Pain @ Nothing Remains the Same Review

Pain
Nothing Remains the Same
Stockholm Records/Universal Music Group
2002

Who would have thought that the man standing on the throne of Scandinavian Death Metal would wind up reaching an involvement in such a beguiling genre as industrial Metal which is, unquestionably, a more mass appealing style than those of his past incursions? Well, it happened and to confirm it, Nothing Remains the Same is a hard, vigorous and congenial evidence of his new wanderings in music.
Coming with a version of The Beatles’ Eleanor Rigby, for which a sixteen piece full orchestra recorded strings at the well-known Polar Studios (where, apart from Pain, Abba, Led Zeppelin and Rolling Stones have recorded), this album is quite unbeaten in the way it conveys its point in a pretty well-thought style – nearly like a marketing assignment that proved to be booming after its initial launch. Lyrically, this delves in the personal and existential ramblings of Tägtgren himself – or, has he puts it, “more songs about sex and death” – meaning that he hasn’t also lost his concern in extraterrestrial existence judging by the rather witty video of Shut Your Mouth.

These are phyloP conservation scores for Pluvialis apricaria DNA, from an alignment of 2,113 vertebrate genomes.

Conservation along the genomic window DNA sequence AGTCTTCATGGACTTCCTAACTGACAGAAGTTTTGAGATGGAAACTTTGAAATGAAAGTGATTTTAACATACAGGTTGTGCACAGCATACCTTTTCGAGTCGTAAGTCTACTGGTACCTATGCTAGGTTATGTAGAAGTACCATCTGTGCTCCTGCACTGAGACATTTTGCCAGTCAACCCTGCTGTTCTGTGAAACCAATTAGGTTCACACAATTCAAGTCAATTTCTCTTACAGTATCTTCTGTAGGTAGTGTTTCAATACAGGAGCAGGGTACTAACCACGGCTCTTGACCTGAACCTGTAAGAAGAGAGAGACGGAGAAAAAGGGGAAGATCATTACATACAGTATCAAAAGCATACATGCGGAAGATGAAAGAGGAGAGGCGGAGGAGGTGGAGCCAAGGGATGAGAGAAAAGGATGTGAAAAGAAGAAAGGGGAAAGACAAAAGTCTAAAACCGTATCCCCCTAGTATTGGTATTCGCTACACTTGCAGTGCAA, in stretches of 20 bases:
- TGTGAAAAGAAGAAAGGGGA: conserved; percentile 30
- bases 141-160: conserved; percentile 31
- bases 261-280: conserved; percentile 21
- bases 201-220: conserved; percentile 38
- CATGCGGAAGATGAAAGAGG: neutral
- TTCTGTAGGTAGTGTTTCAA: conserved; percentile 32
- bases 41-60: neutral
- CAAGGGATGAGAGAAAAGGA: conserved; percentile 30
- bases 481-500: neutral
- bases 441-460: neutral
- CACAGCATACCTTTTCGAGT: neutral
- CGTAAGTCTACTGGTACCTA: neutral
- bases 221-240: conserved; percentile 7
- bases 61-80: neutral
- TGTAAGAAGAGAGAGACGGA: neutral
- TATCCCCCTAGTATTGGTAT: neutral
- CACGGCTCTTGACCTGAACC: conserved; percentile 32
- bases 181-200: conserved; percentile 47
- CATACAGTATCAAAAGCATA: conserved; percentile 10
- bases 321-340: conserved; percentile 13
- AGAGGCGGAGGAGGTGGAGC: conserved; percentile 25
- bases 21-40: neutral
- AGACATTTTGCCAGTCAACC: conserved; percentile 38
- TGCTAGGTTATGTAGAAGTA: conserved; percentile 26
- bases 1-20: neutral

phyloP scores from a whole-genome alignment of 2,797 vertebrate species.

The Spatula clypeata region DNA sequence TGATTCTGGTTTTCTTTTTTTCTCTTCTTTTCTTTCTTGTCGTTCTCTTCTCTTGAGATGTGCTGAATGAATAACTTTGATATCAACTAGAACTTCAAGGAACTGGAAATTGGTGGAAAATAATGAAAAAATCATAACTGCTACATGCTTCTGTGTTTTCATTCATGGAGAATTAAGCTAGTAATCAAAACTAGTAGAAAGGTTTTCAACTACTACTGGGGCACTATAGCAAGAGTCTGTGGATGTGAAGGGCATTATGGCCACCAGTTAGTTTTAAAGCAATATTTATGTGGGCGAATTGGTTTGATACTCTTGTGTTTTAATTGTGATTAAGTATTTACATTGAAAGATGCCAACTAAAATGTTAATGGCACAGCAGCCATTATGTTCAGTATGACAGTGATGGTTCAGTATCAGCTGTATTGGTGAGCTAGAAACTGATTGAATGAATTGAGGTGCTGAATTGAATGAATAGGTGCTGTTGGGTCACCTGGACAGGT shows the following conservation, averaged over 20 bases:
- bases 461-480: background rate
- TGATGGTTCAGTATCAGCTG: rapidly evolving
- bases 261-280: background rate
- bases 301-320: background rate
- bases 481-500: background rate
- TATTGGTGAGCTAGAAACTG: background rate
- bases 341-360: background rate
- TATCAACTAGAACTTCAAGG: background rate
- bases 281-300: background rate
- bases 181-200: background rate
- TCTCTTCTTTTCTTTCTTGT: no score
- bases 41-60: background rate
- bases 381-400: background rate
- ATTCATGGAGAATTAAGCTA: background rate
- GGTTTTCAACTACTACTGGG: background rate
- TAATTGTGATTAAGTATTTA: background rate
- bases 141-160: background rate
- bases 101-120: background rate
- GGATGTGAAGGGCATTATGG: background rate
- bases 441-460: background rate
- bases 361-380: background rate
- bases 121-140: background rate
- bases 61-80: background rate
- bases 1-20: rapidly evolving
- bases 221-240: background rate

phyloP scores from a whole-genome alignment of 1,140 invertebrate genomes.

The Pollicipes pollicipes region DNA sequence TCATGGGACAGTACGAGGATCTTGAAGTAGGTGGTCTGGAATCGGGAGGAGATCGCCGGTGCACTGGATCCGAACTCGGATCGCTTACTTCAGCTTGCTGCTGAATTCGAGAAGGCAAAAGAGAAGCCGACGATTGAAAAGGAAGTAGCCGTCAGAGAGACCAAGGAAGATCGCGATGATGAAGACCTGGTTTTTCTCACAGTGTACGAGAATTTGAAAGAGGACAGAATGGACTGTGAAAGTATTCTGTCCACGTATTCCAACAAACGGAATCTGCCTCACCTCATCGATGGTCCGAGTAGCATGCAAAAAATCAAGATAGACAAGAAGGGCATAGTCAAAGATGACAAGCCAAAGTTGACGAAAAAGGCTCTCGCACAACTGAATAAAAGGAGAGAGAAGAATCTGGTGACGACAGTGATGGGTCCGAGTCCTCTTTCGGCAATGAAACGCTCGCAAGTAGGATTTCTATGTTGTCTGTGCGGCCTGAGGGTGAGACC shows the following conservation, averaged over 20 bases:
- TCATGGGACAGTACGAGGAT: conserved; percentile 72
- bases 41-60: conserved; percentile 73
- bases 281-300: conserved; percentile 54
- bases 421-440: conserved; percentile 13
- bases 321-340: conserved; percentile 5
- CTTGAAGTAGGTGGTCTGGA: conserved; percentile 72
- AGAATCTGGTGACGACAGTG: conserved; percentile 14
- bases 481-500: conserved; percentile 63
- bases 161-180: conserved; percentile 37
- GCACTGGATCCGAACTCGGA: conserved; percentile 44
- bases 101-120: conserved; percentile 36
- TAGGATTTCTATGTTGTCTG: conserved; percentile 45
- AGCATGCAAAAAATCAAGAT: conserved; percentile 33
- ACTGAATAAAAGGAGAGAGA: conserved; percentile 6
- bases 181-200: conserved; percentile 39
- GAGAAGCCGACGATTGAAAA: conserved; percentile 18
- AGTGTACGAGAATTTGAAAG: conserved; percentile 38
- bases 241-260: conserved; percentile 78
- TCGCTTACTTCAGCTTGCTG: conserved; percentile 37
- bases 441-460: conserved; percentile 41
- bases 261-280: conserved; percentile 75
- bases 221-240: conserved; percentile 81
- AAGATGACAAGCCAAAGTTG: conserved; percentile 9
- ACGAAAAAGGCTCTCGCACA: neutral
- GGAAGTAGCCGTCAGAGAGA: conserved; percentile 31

Even if not utterly unique, this record is improved by a heavier production, culminating in a more belligerent approach that ends up widening its range all along. At the end of the day, this is another mission into an outline of brutal, industrial Pop music that certainly lets its two predecessors be overlooked by its confidence in all ranks.

Pain
Universal Music Group

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